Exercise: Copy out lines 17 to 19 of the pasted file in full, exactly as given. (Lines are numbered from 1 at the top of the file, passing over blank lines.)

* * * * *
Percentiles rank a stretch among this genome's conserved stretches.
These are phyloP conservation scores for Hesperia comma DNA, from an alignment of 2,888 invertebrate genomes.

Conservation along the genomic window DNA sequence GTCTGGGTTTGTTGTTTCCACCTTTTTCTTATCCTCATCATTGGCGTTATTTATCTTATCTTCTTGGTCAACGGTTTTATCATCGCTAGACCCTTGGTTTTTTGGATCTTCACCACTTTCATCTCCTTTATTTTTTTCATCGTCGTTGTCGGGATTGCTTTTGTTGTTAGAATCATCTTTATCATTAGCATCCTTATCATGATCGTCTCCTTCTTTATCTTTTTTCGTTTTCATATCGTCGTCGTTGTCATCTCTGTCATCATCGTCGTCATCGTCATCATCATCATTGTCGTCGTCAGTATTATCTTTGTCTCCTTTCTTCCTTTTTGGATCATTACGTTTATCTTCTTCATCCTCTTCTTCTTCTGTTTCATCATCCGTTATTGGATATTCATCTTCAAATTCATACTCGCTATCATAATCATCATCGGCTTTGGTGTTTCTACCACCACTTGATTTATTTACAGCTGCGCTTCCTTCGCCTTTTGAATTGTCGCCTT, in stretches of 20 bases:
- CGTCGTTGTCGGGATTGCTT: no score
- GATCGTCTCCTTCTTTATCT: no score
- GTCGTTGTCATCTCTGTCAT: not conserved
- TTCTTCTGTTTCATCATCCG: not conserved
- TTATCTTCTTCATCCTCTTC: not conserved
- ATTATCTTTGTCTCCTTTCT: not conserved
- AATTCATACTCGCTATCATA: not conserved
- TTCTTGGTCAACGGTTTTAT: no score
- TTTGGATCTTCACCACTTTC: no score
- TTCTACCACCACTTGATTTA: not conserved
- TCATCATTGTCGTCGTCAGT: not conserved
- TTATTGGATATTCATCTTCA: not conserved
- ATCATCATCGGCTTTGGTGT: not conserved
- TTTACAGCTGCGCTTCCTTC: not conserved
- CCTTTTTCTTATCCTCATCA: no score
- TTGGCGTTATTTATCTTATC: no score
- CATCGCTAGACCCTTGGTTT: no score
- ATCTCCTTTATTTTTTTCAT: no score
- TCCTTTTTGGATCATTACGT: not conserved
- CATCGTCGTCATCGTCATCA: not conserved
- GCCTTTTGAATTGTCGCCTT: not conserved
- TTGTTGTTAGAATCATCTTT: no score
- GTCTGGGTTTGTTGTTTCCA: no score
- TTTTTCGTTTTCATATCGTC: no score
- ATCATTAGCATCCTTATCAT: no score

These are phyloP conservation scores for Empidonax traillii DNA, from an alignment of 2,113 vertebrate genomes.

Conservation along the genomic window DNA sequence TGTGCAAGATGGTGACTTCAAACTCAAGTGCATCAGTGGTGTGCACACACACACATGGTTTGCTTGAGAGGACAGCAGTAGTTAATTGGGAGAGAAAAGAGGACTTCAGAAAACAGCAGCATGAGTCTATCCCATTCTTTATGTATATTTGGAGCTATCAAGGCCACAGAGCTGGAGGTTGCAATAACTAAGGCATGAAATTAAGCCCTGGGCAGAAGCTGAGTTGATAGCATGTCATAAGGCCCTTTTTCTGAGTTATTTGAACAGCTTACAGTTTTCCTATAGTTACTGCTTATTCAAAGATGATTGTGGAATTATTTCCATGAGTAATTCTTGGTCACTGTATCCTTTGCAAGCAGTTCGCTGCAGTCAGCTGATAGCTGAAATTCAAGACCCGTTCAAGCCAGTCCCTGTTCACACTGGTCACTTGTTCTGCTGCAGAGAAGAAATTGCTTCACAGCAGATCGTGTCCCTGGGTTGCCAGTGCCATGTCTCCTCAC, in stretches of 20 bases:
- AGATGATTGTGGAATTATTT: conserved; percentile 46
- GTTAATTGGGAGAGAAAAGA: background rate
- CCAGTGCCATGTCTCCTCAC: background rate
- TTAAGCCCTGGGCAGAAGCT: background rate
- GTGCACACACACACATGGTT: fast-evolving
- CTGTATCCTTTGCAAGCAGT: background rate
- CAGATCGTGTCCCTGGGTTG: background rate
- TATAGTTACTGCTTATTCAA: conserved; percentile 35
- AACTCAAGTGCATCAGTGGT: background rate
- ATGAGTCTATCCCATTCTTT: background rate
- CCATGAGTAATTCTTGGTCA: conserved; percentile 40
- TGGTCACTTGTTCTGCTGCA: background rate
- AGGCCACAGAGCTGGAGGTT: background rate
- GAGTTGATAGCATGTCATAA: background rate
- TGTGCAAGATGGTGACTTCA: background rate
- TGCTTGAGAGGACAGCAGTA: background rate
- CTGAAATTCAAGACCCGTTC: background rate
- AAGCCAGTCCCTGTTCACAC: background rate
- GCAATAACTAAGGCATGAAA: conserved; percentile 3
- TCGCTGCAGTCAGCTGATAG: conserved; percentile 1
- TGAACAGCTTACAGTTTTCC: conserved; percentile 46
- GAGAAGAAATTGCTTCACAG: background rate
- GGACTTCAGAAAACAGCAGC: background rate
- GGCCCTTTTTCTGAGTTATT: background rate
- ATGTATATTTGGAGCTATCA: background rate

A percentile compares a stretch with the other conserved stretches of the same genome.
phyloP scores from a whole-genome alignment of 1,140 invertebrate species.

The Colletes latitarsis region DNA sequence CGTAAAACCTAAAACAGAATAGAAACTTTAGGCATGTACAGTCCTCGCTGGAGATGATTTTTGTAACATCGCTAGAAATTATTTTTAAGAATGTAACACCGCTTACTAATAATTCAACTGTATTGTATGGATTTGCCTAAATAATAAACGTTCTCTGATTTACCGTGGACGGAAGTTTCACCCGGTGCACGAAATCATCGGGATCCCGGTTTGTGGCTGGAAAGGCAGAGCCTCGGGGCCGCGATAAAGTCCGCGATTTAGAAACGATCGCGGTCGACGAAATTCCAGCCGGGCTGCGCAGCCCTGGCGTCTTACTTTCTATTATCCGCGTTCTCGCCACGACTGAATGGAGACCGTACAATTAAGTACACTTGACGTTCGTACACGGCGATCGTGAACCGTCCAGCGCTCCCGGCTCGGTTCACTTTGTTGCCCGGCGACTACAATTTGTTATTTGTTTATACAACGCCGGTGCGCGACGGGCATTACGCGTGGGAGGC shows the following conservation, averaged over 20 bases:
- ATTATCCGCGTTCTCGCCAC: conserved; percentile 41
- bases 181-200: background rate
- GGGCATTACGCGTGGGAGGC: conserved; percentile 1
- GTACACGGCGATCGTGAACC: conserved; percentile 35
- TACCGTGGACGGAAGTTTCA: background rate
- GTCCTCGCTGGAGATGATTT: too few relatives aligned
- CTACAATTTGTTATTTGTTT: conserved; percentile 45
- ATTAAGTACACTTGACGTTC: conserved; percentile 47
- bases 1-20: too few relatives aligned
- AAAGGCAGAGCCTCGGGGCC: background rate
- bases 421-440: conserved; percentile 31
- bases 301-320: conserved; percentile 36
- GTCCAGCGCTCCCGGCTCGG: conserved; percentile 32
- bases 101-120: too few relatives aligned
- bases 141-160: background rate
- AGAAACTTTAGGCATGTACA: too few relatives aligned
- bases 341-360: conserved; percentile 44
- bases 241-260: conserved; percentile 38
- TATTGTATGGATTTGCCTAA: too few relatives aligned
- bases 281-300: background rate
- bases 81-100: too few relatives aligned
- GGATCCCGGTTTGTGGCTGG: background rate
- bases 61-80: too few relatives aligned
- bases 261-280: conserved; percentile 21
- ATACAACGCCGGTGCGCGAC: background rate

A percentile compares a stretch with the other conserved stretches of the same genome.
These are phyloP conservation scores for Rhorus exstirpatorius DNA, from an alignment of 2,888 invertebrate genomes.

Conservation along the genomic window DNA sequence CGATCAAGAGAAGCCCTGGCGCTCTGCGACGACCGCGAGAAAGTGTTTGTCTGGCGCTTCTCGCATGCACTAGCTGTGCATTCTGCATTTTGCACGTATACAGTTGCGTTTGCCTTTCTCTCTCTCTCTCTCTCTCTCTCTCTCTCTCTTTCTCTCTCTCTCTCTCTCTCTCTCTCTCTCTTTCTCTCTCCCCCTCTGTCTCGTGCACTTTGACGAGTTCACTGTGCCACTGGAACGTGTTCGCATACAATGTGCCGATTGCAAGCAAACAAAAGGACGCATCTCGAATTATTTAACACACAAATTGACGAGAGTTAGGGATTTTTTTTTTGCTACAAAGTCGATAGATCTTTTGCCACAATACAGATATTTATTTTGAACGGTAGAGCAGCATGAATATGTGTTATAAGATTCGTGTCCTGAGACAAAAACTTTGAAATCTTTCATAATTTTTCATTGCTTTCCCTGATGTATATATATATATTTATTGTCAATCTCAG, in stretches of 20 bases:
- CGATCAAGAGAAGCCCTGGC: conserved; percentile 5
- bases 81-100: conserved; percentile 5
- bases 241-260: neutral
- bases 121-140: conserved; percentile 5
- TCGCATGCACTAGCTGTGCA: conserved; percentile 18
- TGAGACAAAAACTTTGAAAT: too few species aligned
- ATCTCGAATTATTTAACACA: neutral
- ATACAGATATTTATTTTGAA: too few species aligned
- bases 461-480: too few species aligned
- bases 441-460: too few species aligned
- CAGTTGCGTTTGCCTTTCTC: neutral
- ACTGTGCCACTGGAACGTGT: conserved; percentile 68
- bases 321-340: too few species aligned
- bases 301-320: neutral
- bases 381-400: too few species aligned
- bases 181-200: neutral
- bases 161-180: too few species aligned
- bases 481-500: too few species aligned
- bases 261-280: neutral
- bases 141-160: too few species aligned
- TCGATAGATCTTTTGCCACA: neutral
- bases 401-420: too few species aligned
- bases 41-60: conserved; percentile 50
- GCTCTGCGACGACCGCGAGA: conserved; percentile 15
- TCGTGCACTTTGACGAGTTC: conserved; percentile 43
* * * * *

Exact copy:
- TTTACAGCTGCGCTTCCTTC: not conserved
- CCTTTTTCTTATCCTCATCA: no score
- TTGGCGTTATTTATCTTATC: no score